"Alon was the first to show that protein-protein interaction networks encode particular sub-circuits (motifs), such as feed-back and feed-forward loops," notes Ideker. These concepts were welcomed by researchers in the nascent field of systems biology, who construct complex network models. "Motif analysis is increasingly being used to understand the properties of integrated networks," comments Ernest Fraenkel from the Whitehead Institute in Cambridge, USA. "For example, network motifs were recently used systematically to assess the relationship between the transcription regulatory network and chromosomal organization in Escherichia coli and in budding yeast [7], yielding significant biological insight."

    Roth and colleagues found many three-node 'triangle' motifs that were enriched within their network (see Figure 1a,b). They defined seven motif types in the yeast integrated network: transcriptional feed-forward (Figure 1a); co-pointing motifs, in which a gene is regulated by two related or interacting transcription factors (Figure 1c); regulonic motifs, in which co-regulation is accompanied by co-expression; protein complexes; SSL triangles; protein complexes with partially redundant members; and compensatory complexes/processes. They also identified some four-node motifs, but these are much more complex to identify and compute.
    Figure 1

    Examples of network motifs (a,c) and themes (b,d). (a,b) A transcriptional feed-forward motif that occurs repeatedly in the control of the cell cycle. (c,d) Two targets of transcription that are regulated by co-expression, protein-protein interaction or homology during periodic histone gene expression. Images reproduced from [1].

    Both Alon's group and Oltvai's group (in collaboration with Barabási) had previously shown that motifs sometimes appear in clusters [5, 8, 9]. "We demonstrated that motifs mostly do not exist in isolation, but that they aggregate into larger structures and this is a natural consequence of the networks' global topological organization," notes Oltvai. Roth also found that most motifs were componenets of higher-order structures, and coined the term 'network themes' to describe the recurrent examples of higher-order structures. Themes can be made up of multiple occurrences of the same motif (Figure 1b) or several different types of motif (Figure 1d).

    "Roth shows that the types of molecular sub-circuits encoded by biology are exponentially richer than was previously thought. This complements work by others that is also directed at finding the commonality between networks of different types," says Ideker. A recent study of protein interactions from Ideker's group proposes a specific computational model of how physical and genetic interaction networks relate to each other to delineate redundant and/or synergistic molecular machinery [10]. "Roth's group go beyond the motif analysis by providing a higher-level organizing principle," says Fraenkel. "The biological relevance of a network theme is often much clearer than the relevance of the underlying motifs. Network themes should also be less sensitive to the noise in individual data sources."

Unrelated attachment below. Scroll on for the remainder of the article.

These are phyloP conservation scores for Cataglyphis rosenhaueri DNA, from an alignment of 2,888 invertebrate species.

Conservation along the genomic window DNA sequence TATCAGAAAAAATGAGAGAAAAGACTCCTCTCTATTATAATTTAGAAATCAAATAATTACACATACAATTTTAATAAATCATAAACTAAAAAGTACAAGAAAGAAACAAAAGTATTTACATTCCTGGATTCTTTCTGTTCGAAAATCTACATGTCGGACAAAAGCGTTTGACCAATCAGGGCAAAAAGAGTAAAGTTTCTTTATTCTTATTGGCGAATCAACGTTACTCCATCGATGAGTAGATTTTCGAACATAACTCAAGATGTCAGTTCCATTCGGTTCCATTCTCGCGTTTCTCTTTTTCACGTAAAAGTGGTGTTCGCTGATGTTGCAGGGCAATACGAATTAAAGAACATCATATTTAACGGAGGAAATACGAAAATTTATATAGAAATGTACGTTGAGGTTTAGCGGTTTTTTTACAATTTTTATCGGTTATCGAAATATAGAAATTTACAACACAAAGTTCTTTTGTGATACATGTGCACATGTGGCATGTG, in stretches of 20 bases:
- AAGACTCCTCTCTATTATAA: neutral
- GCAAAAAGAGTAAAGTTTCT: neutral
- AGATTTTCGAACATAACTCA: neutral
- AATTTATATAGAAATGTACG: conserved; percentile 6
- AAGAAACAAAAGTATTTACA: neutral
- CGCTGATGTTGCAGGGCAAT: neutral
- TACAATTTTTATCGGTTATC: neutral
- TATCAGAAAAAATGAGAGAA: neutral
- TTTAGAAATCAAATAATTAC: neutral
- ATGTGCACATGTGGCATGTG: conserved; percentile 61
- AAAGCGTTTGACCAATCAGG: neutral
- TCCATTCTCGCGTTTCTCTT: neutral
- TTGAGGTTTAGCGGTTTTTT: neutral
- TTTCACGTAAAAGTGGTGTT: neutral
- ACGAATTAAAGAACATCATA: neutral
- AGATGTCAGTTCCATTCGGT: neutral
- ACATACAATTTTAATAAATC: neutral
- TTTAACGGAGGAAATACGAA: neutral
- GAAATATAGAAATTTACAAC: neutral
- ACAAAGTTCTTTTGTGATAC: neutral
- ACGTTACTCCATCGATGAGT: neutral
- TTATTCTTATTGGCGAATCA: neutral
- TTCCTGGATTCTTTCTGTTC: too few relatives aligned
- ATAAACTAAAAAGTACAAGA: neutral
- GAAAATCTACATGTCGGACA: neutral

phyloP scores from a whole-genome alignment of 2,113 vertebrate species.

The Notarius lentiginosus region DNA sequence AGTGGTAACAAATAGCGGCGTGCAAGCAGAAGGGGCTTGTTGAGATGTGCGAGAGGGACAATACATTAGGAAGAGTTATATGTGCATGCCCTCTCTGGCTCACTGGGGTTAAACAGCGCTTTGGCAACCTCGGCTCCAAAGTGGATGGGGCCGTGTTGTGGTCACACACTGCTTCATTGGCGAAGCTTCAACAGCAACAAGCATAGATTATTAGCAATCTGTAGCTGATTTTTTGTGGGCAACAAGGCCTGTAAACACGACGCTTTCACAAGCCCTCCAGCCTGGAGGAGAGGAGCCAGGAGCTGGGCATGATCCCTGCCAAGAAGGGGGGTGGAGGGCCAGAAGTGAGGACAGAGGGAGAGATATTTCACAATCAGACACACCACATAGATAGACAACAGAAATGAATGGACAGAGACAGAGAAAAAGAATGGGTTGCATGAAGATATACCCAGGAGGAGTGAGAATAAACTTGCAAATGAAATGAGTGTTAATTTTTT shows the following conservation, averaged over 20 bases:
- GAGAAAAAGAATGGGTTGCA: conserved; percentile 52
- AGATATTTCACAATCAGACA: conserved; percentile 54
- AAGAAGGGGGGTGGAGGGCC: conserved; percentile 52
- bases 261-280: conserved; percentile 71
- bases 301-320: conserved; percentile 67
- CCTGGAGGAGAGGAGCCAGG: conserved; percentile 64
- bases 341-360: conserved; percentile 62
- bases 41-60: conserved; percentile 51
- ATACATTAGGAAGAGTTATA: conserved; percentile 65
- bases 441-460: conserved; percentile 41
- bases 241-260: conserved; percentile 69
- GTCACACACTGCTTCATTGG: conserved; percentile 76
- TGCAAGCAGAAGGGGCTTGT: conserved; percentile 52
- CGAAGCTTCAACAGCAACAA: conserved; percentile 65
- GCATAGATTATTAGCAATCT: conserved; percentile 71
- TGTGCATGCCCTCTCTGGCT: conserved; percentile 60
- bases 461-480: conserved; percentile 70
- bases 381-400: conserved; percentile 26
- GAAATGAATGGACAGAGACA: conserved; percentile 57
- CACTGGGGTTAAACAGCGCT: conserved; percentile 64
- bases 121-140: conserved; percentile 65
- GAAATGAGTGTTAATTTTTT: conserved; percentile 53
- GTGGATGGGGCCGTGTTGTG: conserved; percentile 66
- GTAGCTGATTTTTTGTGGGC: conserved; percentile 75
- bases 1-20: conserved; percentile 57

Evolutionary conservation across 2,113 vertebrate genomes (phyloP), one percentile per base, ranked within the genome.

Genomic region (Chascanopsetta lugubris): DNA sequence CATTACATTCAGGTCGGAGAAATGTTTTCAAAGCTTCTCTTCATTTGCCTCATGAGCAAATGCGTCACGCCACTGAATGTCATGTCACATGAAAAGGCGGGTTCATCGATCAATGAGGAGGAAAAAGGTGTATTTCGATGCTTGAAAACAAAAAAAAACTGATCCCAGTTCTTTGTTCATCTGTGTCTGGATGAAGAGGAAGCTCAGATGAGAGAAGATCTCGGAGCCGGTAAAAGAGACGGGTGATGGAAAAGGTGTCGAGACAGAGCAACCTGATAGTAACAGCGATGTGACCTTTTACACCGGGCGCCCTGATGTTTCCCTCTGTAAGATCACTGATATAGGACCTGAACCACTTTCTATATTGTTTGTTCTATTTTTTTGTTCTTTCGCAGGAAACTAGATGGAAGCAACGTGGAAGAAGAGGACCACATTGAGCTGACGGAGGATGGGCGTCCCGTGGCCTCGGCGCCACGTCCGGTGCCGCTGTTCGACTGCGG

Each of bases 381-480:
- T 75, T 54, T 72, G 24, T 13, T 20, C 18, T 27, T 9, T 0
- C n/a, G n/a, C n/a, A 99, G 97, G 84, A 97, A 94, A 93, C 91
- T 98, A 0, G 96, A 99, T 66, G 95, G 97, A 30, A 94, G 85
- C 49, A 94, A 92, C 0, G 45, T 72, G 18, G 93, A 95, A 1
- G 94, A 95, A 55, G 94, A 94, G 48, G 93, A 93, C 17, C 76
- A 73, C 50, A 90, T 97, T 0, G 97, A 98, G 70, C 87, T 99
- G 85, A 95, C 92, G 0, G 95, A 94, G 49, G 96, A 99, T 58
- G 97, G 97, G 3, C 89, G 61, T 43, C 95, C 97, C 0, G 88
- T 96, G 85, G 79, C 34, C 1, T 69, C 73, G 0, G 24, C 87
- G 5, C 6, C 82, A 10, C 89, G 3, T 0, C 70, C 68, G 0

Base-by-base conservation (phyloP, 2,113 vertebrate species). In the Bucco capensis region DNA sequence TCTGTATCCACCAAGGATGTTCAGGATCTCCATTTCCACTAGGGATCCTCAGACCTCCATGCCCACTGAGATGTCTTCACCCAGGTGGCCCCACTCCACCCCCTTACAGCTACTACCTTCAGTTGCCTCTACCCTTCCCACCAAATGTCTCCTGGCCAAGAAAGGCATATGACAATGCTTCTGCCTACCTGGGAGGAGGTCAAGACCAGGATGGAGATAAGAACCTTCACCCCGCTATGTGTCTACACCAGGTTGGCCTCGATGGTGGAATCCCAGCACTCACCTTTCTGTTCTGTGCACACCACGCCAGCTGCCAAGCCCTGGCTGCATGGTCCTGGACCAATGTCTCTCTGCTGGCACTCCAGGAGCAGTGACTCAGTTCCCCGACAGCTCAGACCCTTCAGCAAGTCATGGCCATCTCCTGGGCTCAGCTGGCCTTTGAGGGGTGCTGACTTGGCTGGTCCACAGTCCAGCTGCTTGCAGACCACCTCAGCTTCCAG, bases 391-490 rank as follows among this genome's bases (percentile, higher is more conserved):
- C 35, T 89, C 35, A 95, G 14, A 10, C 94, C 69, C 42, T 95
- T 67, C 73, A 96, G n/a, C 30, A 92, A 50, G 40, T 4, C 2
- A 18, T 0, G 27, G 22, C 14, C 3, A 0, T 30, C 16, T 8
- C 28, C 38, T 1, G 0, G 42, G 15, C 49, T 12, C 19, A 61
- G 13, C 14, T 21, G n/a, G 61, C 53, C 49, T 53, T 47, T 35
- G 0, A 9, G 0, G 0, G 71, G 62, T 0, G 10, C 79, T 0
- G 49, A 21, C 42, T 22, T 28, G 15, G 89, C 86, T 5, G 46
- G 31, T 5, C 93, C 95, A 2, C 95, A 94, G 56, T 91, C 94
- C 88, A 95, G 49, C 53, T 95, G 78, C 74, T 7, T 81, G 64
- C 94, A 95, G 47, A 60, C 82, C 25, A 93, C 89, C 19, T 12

Complexes and cliques

    The characterization of network themes led Roth and colleagues [1] to propose one further step: the construction of thematic maps, which chart a simplified landscape by showing only the larger structures and the links between them. He compares them to sub-graph structures in other complex networks. "For example, you could have social networks with certain groups of people, by whatever classification scheme that you wanted to impose, who were more likely to interact with each other. So, social networks have cliques just as protein networks have complexes. And there might be pairs of complexes that have a lot of synthetic-lethal interactions, just as there might be pairs of social cliques with a lot of interactions. Many of the same ideas apply." Roth adds that his group has previously used ideas that come straight out of communications theory to analyze protein interaction networks.

    The motivation for computational modelling is to generate hypotheses that can then be tested experimentally. "In my view, one justification for looking at network motifs as interesting objects, aside from the fact that they form clusters, is that each motif (in transcription networks at least) can be assigned defined functions," comments Alon. "These functions can then be tested experimentally in living cells using measurements on motifs embedded inside the entire network." Indeed, laboratory results have supported many of the predictions made by Alon's group in fields as diverse as the E. coli flagellum and sporulation in Bacillus subtilis. Roth is keen to make further predictions about genetic links between the thematic groups in yeast.

    Researchers agree that this approach will be enhanced by more data about genetic interactions. "I like the extensive analysis of multi-colored networks of diverse interactions," says Alon. "I think that the Roth paper is original and will have significant impact as we gain more and more data on integrated networks of interactions." Some experts in the field have raised questions about whether the different types of 'interactions' are all comparable. But analysis of these complex networks will indicate how reliable the links are, and how useful the concepts of motifs and themes are in predicting biologically relevant functions. The study by Roth and colleagues has laid down a methodology for large-scale integration of maps and multi-color network analysis. They are keen to see how similar approaches proceed in other organisms, and whether the general thematic maps are conserved. "I think that better use of topological patterns could help predict all sorts of interactions," concludes Roth.



    This article is dedicated to the memory of Professor Lee A Segel (Weizmann Institute of Science, Rehovot, Israel), a pioneer of integrating mathematical and experimental approaches to biology.


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    © BioMed Central Ltd 2005